The stimulus checks soon to be sent by the U.S. government are identical for households with the same income threshold. But they are not really the same.
It all depends on where you live.
The Huge Difference in State Living Standards
Last March, the Federal Reserve published “A Comparison of Living Standards Across the States of America.” Their metrics were cost of living, consumption, education, mortality, and inequality. As you might expect, many of the richer states do have a higher standard of living, but not necessarily.
The report tells us that a per capita income yardstick could be misleading. Comparing Connecticut and South Dakota, they present a per capita income difference of 29.7 percent. However, using the categories in the Fed’s report, Connecticut is ahead by just 2.9 percent. The opposite though is true for Connecticut and Oklahoma where the report’s living standard criteria moved them further apart than the per capita income gap.
You see where this is going. Quantifying the five components-six if you count consumption as goods and housing–the report wound up with a score for each state that lets us compare their 2015 stats.
Below I’ve excerpted the top 10 from a much more detailed table. Minnesota is ranked higher than the four richest states because its lower cost of living boosted its score:
Mississippi has the lowest welfare level, primarily because of life expectancy (74.6 years). However, a low cost of living, lower housing prices, and more affordable everyday goods elevated its score–but not by enough to pull it out of the bottom. Somewhat similarly, Delaware (#27) and South Dakota (#5) have pretty equal per capita income. But South Dakota winds up far above Delaware when computing the five welfare component score. The reason? The cost of living is lower in South Dakota, inequality is less, and people live longer.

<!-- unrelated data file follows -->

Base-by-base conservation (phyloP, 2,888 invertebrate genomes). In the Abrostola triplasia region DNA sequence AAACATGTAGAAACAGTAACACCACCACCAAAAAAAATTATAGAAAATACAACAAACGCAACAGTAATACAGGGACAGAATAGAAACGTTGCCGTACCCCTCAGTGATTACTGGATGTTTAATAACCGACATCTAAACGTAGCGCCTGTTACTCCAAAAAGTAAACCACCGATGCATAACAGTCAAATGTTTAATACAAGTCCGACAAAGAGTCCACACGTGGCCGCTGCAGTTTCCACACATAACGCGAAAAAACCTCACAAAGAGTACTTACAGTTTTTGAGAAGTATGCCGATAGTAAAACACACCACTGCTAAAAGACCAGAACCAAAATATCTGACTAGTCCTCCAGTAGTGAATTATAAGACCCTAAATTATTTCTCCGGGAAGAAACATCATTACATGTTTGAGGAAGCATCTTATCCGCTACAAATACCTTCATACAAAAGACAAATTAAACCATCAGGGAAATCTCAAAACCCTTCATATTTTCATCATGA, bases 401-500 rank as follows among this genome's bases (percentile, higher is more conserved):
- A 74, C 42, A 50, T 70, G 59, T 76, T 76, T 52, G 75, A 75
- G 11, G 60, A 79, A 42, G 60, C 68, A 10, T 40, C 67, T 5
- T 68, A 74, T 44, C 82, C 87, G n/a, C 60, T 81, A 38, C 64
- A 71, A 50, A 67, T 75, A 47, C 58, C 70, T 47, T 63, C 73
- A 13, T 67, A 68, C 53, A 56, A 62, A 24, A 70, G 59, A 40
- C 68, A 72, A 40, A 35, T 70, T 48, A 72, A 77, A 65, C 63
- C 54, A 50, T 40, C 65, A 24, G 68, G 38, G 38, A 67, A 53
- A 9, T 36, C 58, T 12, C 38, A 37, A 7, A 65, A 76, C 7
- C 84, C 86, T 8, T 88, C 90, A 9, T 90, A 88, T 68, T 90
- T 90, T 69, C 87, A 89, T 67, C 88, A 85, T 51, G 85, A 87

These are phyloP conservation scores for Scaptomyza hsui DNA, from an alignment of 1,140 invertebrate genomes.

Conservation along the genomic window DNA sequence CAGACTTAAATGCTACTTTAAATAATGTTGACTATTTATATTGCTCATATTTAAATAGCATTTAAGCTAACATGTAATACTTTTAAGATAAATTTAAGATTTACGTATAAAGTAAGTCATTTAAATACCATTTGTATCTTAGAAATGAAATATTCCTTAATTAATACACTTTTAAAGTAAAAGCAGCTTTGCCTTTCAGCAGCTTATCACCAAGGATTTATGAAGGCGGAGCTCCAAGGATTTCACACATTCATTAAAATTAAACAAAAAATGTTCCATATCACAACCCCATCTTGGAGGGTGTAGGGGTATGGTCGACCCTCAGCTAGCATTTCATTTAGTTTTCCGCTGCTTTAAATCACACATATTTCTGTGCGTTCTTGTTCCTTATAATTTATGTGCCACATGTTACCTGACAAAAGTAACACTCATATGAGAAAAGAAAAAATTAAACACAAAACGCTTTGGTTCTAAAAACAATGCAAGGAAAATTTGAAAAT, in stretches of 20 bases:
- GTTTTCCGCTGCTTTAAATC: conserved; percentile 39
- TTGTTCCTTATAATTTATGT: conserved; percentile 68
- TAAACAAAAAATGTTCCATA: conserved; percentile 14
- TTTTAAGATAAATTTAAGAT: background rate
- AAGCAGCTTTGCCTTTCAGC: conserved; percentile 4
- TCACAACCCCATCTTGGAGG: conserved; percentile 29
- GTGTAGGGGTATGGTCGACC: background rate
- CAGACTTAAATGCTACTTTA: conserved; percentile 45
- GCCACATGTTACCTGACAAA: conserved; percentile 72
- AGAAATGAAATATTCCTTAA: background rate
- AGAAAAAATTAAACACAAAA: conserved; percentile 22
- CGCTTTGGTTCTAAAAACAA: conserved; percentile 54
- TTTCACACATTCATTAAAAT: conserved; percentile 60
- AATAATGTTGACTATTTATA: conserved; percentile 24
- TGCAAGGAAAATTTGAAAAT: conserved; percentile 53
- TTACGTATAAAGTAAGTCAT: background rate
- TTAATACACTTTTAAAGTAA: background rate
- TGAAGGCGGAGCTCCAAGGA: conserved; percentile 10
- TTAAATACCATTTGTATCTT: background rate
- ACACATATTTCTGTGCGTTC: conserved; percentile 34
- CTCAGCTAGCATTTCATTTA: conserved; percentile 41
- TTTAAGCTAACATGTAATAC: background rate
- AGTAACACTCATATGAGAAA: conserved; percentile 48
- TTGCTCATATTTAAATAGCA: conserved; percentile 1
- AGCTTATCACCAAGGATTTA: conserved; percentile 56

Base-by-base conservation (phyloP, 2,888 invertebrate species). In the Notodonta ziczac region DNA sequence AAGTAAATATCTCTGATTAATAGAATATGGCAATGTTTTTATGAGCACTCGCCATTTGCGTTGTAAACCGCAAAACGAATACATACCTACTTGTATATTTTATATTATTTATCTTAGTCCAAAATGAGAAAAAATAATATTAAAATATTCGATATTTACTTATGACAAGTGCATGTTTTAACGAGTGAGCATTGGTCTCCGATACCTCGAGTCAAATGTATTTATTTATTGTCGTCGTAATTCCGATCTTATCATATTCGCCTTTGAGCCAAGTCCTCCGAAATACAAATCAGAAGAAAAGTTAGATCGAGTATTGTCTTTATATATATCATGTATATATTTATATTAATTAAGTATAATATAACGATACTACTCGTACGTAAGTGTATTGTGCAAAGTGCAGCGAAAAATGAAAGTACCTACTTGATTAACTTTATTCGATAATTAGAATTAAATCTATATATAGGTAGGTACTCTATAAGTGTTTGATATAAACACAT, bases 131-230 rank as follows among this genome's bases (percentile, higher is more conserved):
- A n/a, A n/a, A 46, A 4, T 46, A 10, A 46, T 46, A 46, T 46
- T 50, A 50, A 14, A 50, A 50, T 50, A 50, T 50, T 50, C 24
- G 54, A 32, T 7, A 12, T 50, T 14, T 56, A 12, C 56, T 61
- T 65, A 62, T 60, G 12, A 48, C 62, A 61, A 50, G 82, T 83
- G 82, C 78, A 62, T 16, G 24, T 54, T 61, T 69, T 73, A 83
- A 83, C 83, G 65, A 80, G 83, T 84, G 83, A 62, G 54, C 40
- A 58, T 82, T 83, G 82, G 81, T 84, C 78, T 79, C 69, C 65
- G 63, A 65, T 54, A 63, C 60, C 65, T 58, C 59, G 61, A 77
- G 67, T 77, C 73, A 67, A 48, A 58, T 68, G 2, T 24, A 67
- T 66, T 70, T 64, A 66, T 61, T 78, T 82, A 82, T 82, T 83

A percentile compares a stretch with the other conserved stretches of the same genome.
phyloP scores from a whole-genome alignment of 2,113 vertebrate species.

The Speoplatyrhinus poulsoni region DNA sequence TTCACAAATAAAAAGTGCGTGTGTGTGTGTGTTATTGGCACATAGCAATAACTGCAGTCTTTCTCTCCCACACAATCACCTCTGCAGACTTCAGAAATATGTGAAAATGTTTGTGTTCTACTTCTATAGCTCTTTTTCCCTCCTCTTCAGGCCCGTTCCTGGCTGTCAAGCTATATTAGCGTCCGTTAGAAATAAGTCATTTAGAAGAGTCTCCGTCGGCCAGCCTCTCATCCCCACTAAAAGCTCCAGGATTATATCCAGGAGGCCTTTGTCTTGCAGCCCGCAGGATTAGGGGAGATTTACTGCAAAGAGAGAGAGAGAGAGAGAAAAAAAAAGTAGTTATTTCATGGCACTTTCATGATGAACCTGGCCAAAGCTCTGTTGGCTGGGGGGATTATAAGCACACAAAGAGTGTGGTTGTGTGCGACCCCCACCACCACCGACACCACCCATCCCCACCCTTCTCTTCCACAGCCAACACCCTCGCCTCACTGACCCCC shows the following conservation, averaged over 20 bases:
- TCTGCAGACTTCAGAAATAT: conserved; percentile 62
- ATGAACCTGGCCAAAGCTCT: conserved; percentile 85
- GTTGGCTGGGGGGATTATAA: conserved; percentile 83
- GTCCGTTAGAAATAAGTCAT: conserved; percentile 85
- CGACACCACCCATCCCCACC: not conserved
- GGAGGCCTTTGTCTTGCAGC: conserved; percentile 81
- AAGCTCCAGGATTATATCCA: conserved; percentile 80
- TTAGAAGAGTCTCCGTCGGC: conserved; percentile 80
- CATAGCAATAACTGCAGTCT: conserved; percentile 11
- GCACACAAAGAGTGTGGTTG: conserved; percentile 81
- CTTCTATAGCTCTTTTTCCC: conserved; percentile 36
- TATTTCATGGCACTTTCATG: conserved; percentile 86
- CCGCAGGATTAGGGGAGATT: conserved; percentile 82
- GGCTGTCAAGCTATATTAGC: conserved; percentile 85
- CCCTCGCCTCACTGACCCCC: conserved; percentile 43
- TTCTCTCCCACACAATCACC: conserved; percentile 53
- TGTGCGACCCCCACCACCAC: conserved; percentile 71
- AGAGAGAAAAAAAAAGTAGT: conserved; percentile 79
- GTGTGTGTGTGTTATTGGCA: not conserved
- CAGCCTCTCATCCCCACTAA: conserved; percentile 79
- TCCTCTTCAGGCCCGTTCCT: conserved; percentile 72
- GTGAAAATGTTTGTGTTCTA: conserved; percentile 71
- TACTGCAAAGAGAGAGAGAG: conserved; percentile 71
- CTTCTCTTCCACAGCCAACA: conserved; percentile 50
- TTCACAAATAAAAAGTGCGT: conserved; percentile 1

This is the bottom ten:
Our Bottom Line: Price Parities
Returning to stimulus checks, we can head to what we can buy. Called price parity, it is really just about a price level that reflects purchasing power. Where a price level is lower, we can buy more. When it is higher we can buy less. The key for us is that prices vary around the country. In the states where they are lower, we have more purchasing power.
Reported on December 15, these are the most recent regional price parity statistics. Mississippi’s 84.4 places its price level approximately 16 percent below Florida and and Delaware:
A $2,400 check sent to a family of four in Mississippi will go much further than one received by a Connecticut household. So yes, it all depends on where you live.
.My sources and more: Economists from the Federal Reserve in Washington, D.C., wrote the paper on state living standards. It became the perfect complement to the new stimulus package. Also, you might enjoy (as did I) looking at the detail in the BEA Regional Price Parity Report.